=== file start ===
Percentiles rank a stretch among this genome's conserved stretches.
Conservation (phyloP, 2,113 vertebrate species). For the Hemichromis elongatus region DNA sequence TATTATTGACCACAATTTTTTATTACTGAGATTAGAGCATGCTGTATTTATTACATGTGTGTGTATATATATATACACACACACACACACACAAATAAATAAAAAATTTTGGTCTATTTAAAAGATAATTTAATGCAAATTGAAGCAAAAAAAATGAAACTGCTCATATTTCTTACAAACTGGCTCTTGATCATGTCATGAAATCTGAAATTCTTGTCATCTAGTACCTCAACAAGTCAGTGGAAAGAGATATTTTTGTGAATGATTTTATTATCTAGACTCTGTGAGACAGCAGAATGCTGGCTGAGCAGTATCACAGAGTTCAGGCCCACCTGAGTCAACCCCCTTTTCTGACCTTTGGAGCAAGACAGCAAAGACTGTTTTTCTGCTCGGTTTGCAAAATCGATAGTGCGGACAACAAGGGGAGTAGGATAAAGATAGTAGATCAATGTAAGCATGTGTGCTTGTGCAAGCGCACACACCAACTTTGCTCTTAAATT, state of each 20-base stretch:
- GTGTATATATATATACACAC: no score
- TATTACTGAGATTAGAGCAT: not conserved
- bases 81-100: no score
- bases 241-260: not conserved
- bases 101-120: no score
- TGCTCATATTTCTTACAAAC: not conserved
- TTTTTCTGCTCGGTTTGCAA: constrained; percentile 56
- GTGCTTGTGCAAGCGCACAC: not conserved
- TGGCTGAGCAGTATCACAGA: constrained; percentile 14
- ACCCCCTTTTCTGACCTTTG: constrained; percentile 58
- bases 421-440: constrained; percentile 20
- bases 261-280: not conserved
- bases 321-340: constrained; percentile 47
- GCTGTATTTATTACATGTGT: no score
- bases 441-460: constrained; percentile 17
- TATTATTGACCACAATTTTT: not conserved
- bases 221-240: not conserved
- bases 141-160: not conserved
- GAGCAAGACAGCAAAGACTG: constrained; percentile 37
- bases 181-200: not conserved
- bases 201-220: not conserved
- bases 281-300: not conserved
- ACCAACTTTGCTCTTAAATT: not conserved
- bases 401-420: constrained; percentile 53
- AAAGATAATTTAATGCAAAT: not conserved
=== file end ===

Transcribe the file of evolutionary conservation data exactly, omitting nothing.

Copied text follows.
Percentiles rank a stretch among this genome's conserved stretches.
Conservation (phyloP, 2,113 vertebrate species). For the Hemichromis elongatus region DNA sequence TATTATTGACCACAATTTTTTATTACTGAGATTAGAGCATGCTGTATTTATTACATGTGTGTGTATATATATATACACACACACACACACACAAATAAATAAAAAATTTTGGTCTATTTAAAAGATAATTTAATGCAAATTGAAGCAAAAAAAATGAAACTGCTCATATTTCTTACAAACTGGCTCTTGATCATGTCATGAAATCTGAAATTCTTGTCATCTAGTACCTCAACAAGTCAGTGGAAAGAGATATTTTTGTGAATGATTTTATTATCTAGACTCTGTGAGACAGCAGAATGCTGGCTGAGCAGTATCACAGAGTTCAGGCCCACCTGAGTCAACCCCCTTTTCTGACCTTTGGAGCAAGACAGCAAAGACTGTTTTTCTGCTCGGTTTGCAAAATCGATAGTGCGGACAACAAGGGGAGTAGGATAAAGATAGTAGATCAATGTAAGCATGTGTGCTTGTGCAAGCGCACACACCAACTTTGCTCTTAAATT, state of each 20-base stretch:
- GTGTATATATATATACACAC: no score
- TATTACTGAGATTAGAGCAT: not conserved
- bases 81-100: no score
- bases 241-260: not conserved
- bases 101-120: no score
- TGCTCATATTTCTTACAAAC: not conserved
- TTTTTCTGCTCGGTTTGCAA: constrained; percentile 56
- GTGCTTGTGCAAGCGCACAC: not conserved
- TGGCTGAGCAGTATCACAGA: constrained; percentile 14
- ACCCCCTTTTCTGACCTTTG: constrained; percentile 58
- bases 421-440: constrained; percentile 20
- bases 261-280: not conserved
- bases 321-340: constrained; percentile 47
- GCTGTATTTATTACATGTGT: no score
- bases 441-460: constrained; percentile 17
- TATTATTGACCACAATTTTT: not conserved
- bases 221-240: not conserved
- bases 141-160: not conserved
- GAGCAAGACAGCAAAGACTG: constrained; percentile 37
- bases 181-200: not conserved
- bases 201-220: not conserved
- bases 281-300: not conserved
- ACCAACTTTGCTCTTAAATT: not conserved
- bases 401-420: constrained; percentile 53
- AAAGATAATTTAATGCAAAT: not conserved